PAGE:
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defining hatred, deflating hatred


Yeats is the great poet of defining hatred – the hatred that makes the self definite to itself.  He is the great poet of the moods of this hatred: he understood, as well, what sacrifice it coerces from the heart, what a burden it is to perpetually carry around an enemy’s list. Of course, being a Tory of the ultra kind, he saw hatred as being a property of the Left. Being a poet, though, he suspected it was a property of being Yeats.

In the Prayer for his Daughter, there’s a marvelous, a legendary account of this:

My mind, because the minds that I have loved,
The sort of beauty that I have approved,
Prosper but little, has dried up of late,
Yet knows that to be choked with hate
May well be of all evil chances chief.
If there’s no hatred in a mind
Assault and battery of the wind
Can never tear the linnet from the leaf.

An intellectual hatred is the worst,
So let her think opinions are accursed.
Have I not seen the loveliest woman born
Out of the mouth of Plenty’s horn,
Because of her opinionated mind
Barter that horn and every good
By quiet natures understood
For an old bellows full of angry wind?

Of course, we know Yeats’s circus animals, and this loveliest woman born has a name and a habitation and a place in the revolt against the British and the Anglo-Irish elite. But it is Yeats’s grudging and not fully uttered sense that his love of a “sort of beauty” has become an excuse for a free-ranging hatred, a justification for failure and bitterness – the failure, indeed, to avoid the bitterness of age.

I’m of an age, myself, when many of my hatreds, at least in the realm of the beautiful and the ugly, are disappearing. Disappearing not through my conscious effort, but because…. Partly this is having a young son whose gothic tastes are so different from mine that I long ago gave up arguing, and partly this is because the nursing of hatred is a thing that goes counter to my bent. Or rather, if I hate, I want to do it enthusiastically. My hatreds are political and existential and pop out of me in that way. But as for aesthetic hatreds…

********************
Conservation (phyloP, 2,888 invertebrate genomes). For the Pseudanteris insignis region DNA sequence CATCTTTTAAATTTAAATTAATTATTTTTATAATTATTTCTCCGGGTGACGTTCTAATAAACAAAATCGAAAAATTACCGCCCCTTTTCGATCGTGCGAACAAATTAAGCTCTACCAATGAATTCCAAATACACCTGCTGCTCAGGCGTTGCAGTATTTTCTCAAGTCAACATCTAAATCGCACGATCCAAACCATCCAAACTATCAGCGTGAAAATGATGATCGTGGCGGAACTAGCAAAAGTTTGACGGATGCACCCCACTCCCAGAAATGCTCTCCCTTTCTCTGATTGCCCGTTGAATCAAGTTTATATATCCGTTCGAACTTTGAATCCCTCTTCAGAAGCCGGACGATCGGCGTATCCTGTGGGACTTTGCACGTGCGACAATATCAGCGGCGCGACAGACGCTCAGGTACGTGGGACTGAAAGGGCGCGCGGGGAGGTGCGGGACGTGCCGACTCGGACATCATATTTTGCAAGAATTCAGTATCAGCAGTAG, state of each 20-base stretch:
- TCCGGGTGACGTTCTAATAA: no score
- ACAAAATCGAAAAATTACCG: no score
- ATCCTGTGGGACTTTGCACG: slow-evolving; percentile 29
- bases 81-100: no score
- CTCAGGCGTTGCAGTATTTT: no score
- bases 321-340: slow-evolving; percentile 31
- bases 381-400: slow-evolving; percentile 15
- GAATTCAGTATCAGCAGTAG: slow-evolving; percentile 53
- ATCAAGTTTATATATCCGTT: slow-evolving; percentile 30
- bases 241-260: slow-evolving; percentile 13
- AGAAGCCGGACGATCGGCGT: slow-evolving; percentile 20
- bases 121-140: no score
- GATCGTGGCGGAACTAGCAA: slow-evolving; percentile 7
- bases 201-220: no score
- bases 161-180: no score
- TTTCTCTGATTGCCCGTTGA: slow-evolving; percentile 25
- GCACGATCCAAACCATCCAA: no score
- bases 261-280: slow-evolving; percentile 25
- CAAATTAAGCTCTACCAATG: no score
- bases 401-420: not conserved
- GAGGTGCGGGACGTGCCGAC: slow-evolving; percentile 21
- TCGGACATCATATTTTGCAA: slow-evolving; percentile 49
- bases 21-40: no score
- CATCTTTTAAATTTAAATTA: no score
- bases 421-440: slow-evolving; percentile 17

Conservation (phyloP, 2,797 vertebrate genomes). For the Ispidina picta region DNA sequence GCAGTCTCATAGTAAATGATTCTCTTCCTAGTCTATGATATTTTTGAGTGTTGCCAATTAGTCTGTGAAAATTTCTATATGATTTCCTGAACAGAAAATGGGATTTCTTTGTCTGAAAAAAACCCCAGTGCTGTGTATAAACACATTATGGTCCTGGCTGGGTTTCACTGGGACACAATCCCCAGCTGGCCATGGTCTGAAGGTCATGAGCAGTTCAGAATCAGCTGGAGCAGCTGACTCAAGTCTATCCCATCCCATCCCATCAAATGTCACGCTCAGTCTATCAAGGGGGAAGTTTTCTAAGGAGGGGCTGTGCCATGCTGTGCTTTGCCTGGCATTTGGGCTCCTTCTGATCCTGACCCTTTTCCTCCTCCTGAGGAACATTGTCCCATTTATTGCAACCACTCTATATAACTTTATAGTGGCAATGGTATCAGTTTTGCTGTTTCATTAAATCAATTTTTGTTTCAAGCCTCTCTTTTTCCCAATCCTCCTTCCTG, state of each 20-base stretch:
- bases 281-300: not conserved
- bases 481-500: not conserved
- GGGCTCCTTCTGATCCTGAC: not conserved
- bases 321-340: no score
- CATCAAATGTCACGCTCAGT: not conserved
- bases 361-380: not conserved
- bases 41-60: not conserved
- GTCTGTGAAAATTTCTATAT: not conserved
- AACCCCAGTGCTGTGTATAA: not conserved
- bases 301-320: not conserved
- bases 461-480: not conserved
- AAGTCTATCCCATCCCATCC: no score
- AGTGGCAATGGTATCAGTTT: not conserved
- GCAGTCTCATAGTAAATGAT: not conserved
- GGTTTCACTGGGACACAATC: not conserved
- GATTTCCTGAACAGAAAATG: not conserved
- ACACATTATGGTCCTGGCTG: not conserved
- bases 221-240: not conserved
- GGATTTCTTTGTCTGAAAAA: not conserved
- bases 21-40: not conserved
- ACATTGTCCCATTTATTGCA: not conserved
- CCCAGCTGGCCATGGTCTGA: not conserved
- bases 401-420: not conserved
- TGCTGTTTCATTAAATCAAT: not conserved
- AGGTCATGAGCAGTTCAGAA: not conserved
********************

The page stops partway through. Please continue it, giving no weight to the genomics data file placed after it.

I remember, when I was in my twenties, that my Dad once said something about how he liked Dylan. This shocked me to my soul. My teens were devoted to Dylan’s music, partly out of love, and partly because my parents hated it. How can you like the music your parents like? That at least was the era of teenhood in which I grew up. Admittedly, helicopter parenting was unknown in the  suburbs of Atlanta at that time. The kids scattered and played and came home from the streets and the little bits of wood that the developers hadn’t gotten around to bulldozing, and the parents never kept a close tab on it all. An unimaginable laxity, from the p.o.v. of the 21st century.

As part of that teenworld, you expected complaints from your parents about the music you played. Those complaints helped define you.

I wonder if this happens anymore?

So, I was naturally shocked by my old man’s comment. How could such things be? Had it been a game?

Well, of course it was a game. Now I’m older than my Dad was then. And I surprise myself. When I was a teen, I had distinct and fierce hatreds, especially for the faddish music of my high school peers. Elton John? Are you kidding me? Z.Z. Top? Southern rock in general? Myself, I found this stuff hugely offensive to who I wanted to be. And yet, decades later, I am watching a movie, Almost Famous, about that seventies teen-rock scene, and the sound of some Elton John song slithers out on the soundtrack, and I have only, only … recognition. What a strange thing that is.

The teen I was is caught in the parent I am. And all I can say to the acned glare of that distant pup is: An intellectual hatred is the worst. And so they go, into the dark…